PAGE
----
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Happiness Is An Illusion




by Nobo13

Copyright 2015 Nobo13





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Happiness Is An Illusion


“I just want to be forgotten.” Have you ever caught yourself saying those words or similar? The truth is, those words weigh more than you think. It’s those kind of words you’ll come to regret.




I am the best illusionist in the world. I was the best. I did the greatest illusion of all. I made myself an illusion. My entire existence just disappeared. In one simple act, everyone forgot about me. I ceased to exist.

Even now, no one can see me. Even though I am right here, no one notices me. I am just an illusion. A dream everyone awoke from.

The first few months were bad. I wandered from family to friends. There was no sign of them remembering me. My father and mother forgot they had a son, and played out their lives wondering why they didn’t have children. My closest friends didn’t even know I was missing. Their memories of the past included every detail but me.

The first year was worst. I searched desperately for a cure. I tried so hard to get anyone to notice me. No one ever did. I was a fleeting moment to everyone.

I had spent a few years like a ghost. I was used to it now. I had finally given in to the idea that maybe I was an illusion. Maybe I was just a dream. And it was in those final moments, I met her.




I haven’t moved from this seat for months. It was in the corner of a tiny coffee place. I wasn’t sure why I came here in the first place, but I did. I sat patiently as she came in. She sat across from me and sighed heavily. I asked what was wrong before she looked up in surprise.

‘Oh, sorry,’ she laughed, ‘I didn’t know someone was sitting here, I’ll move’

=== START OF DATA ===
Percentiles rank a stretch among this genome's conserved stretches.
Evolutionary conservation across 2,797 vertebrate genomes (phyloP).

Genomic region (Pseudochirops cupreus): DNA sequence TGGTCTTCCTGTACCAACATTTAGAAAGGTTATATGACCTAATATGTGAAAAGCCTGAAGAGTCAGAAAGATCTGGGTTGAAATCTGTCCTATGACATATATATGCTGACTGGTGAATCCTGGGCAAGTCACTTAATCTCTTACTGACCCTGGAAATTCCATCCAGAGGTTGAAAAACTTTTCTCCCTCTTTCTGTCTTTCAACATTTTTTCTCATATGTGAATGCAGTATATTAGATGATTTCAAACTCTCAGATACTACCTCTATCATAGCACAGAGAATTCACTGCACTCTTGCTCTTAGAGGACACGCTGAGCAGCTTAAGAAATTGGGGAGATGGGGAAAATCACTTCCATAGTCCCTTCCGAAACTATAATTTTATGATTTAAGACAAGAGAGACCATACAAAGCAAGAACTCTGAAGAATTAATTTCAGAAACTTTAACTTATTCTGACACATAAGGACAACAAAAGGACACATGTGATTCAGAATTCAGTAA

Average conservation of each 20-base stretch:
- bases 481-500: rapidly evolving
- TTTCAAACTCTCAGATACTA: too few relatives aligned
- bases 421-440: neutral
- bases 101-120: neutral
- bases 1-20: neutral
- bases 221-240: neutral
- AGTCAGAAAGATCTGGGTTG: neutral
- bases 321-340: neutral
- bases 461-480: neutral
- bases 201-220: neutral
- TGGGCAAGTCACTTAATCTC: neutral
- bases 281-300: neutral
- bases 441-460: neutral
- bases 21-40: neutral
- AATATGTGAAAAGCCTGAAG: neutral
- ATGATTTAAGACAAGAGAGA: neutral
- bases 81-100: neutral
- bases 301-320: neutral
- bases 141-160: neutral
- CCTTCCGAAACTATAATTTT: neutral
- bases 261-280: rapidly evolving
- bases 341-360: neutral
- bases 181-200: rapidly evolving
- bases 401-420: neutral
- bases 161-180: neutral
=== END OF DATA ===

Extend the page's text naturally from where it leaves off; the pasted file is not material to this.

‘No, please. What was the sigh about?’

‘Was it really that bad?’ she smiled

‘It sounded like you had a rough day?’

‘Well,’ she still smiled

‘I’m happy to lend you an ear’

‘Well,’ she looked me in the eyes before nodding inside her mind, ‘Actually, do you ever get the feeling like you wished you never existed?’

‘I used to’ I nodded

‘I get it a lot,’ she said, ‘I’m not sure why, but I kind of think I haven’t made a difference to anyone at all. Like, if I really didn’t exist, there wouldn’t be any difference at all in the world’

‘Hmm,’ I nodded, ‘You’re wrong about that’

‘Oh?’ she raised an eyebrow, ‘Do you always do this as part of your chat up line, old man?’

‘No,’ I laughed, ‘I’m afraid I haven’t chatted up anyone for a long time. But you are wrong about what you said’

‘So you keep saying’

‘No one exists on purpose, you know that’

‘Aren’t you supposed to say the opposite?’

‘Nope. I can’t really lie to you. So when I say no one exists on purpose, I mean it. And that includes you’

‘Is that supposed to cheer me up?’

‘Not yet. So, if you don’t exist on purpose, what does that mean? Well, it just means you just have to take charge of your life’


‘Everyone is a separate world, so you may not think it’s true, but you make a difference to someone’s world. Today you’ve made a difference to mine’

‘I see,’ she smiled, ‘Thanks, I’ll remember that’

‘I hope you will one day’

‘You’re very strange, you know. Becks’

‘I’m Simon’

I chatted with her like usual. And like usual she forgot about her plans. We spoke with each other until closing time. She laughed and told me it was fun. I smiled back and said the feeling was mutual. And within a few steps into the night, she forgot all about me. She forgot she was happy for a moment. Her happiness was an illusion like me.




I sat drinking my coffee as I waited. I learnt a good while ago that I didn’t need to eat or drink, but I still liked to. As usual she came in and sat across from me. She sighed and I replied, ‘that was a heavy sigh’